After obtaining the proper certification, the next step in how to manage a rental property is, naturally, to get your first job. Finding a property owner who is in need of a manager is easier said than done. However, there’s a number of ways for savvy property managers to search for rental properties and find the right one. First off, start with informing your friends and professional contacts that you’re pursuing a job in property management and looking for a rental property.
Anyone starting a career in the real estate industry has to have a network of professionals in the business. These professionals are also a good source for a residential property manager. So, if you can’t find a real estate investor yourself, someone else may lead you to one. For example, investors consistently work with real estate agents, brokers, wholesalers, and developers. Get in touch with these professionals and introduce yourself as a property manager and ask for tips. This way, they’ll get to know you and have you in mind when they hear of any jobs.
Finally, you can always search online to find property management companies looking to hire and they’ll lead you towards your first client and rental property management job. You can even set up your own website, advertise it on social media platforms, and have clients reach out to you! Also, there are real estate websites that help anyone find rental properties for sale. While you’re not in the business to buy, real estate investors certainly are. So, after working with your first client, consider using websites like Mashvisor to find profitable rental properties for your client to buy and for you to manage. This is an easier way to get more properties under your belt without having to actively search for more clients.
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Step 5: Stay Updated on Best Practices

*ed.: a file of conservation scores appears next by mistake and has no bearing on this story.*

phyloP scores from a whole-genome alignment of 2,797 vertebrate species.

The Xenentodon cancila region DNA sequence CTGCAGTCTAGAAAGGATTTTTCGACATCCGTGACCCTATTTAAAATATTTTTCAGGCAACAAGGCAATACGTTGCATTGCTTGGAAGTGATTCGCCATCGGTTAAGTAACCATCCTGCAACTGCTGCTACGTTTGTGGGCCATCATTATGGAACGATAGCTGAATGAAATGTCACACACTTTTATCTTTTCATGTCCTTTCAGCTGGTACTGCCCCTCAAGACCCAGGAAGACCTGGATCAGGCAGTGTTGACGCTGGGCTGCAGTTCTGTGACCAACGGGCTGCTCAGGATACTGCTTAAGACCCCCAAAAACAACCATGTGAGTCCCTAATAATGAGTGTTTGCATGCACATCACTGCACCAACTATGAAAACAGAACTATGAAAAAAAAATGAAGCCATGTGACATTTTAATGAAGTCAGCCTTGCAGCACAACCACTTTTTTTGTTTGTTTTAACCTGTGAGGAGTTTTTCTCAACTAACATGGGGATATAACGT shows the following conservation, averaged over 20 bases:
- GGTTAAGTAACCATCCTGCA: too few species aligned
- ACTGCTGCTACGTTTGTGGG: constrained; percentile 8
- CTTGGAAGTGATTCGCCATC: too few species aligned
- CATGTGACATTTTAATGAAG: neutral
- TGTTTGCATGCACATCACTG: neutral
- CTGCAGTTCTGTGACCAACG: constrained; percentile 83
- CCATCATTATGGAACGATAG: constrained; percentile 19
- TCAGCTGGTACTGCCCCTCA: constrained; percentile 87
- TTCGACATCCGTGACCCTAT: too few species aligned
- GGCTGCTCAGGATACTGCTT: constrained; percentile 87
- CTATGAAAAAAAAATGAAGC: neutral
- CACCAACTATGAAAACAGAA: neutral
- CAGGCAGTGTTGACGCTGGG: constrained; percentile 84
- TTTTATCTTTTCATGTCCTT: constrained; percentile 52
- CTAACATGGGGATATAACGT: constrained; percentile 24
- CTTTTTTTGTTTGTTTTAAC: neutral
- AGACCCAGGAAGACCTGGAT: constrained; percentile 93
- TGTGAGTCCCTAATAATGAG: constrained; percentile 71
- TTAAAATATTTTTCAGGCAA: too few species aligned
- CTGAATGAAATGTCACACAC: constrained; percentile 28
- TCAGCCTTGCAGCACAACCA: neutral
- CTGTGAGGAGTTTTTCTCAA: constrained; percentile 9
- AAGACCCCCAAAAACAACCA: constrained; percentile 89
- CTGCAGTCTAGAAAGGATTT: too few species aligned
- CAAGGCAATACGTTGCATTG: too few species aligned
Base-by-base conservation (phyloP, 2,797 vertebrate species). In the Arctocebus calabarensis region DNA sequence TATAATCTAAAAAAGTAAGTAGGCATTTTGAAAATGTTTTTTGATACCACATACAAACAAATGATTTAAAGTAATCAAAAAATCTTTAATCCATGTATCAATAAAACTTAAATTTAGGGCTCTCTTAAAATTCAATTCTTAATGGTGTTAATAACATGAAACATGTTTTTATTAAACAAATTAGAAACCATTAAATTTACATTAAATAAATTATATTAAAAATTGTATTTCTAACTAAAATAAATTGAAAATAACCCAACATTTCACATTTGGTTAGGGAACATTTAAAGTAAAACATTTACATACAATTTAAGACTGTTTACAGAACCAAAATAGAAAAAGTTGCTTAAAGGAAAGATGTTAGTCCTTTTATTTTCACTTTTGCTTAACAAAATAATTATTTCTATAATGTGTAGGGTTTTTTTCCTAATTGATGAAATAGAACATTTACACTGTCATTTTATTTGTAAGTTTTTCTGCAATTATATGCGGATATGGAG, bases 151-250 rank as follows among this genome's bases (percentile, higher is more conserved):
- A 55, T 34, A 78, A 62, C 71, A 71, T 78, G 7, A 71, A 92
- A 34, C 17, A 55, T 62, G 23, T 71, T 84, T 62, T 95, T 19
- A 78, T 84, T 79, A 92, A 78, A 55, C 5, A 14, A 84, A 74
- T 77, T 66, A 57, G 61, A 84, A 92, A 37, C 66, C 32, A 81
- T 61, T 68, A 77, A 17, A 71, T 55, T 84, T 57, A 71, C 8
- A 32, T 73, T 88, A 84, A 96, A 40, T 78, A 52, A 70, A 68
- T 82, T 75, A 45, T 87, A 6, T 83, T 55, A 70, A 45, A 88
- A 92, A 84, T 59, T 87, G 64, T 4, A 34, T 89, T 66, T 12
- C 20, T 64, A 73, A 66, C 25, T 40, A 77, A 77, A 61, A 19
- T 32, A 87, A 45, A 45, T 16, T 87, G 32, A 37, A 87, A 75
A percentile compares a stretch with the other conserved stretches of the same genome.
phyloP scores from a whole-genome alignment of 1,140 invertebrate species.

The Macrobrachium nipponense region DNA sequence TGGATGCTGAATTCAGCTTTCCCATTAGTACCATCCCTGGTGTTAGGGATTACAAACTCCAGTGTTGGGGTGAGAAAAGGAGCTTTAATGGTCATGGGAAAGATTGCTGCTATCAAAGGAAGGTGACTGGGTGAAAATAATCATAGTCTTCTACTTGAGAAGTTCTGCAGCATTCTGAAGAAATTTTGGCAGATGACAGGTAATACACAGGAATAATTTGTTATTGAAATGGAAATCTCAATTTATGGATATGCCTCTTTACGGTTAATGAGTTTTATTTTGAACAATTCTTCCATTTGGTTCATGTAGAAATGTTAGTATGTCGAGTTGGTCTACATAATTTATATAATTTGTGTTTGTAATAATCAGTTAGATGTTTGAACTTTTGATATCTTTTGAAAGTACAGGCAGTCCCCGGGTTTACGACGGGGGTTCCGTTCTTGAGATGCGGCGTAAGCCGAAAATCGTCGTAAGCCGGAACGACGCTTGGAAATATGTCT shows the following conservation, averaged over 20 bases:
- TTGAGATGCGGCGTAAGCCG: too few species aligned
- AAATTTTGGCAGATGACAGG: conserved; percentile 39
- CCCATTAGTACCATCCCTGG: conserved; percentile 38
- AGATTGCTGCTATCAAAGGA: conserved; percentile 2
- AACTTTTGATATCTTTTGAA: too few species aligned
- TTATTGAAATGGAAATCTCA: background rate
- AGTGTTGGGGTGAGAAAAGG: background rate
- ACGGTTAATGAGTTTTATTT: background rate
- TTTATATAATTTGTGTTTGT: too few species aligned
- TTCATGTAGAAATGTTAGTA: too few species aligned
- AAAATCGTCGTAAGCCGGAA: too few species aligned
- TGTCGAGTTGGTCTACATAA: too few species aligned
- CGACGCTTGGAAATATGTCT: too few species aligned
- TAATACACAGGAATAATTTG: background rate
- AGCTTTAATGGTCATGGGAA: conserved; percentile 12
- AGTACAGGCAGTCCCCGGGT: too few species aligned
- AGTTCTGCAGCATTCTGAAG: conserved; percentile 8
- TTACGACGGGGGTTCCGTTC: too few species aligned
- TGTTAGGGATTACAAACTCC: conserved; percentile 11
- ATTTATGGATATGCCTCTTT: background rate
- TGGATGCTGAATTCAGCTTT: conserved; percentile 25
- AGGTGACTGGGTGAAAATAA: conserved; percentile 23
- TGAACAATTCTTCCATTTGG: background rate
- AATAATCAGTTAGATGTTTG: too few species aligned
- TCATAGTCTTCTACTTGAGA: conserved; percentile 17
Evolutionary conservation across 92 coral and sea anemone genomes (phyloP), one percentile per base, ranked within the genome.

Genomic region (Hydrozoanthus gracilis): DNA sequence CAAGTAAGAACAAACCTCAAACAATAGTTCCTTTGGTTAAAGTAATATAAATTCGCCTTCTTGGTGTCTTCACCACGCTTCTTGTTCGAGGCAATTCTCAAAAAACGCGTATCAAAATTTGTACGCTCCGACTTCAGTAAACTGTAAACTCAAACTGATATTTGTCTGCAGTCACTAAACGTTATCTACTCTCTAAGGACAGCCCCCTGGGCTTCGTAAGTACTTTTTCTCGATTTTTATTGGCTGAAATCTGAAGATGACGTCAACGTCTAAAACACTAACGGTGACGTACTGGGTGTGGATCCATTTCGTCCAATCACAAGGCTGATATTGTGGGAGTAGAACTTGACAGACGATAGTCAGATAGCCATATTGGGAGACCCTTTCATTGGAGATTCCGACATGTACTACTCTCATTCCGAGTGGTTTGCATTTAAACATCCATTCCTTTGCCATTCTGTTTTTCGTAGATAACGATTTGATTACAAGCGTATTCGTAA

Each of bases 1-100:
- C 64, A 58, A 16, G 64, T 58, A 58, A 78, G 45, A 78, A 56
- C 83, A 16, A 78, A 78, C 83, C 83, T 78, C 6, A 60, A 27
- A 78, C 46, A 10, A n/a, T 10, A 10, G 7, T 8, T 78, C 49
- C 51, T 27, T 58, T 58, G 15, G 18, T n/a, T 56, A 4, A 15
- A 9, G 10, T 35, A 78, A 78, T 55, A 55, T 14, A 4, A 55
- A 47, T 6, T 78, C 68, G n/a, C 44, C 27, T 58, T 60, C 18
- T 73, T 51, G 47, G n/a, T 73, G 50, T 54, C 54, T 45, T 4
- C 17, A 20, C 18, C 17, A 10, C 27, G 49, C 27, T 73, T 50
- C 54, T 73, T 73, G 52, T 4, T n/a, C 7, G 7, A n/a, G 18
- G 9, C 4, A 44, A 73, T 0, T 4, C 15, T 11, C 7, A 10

You don’t just want to learn how to become a property manager; you need to learn how to be a successful property manager. Successful managers don’t rest once they’ve got their first job. Many say that this is a job that requires you to wear many hats – meaning, you’ll have to do more than just the typical responsibilities that we’ve mentioned above. One extra duty you’ll have is to stay updated on the best practices for property management. This is something that you do for yourself, however, as it allows you to continually grow your skills and knowledge on real estate trends and the housing market in general, such as utilizing an Airbnb calculator for setting reasonable but competitive nightly rates.
In addition, real estate laws and regulations that affect rental properties can change at any time. Such changes, in turn, may affect your clients and their investment properties and it’s your job to keep them informed. Therefore, good property management entails staying up to date on any changes in the laws or regulations in the real estate industry. A good way to stay in the loop is by reading real estate blogs that cover topics such as news about everything impacting the housing market and offer tips on how to use new technology to attract new clients and grow your career.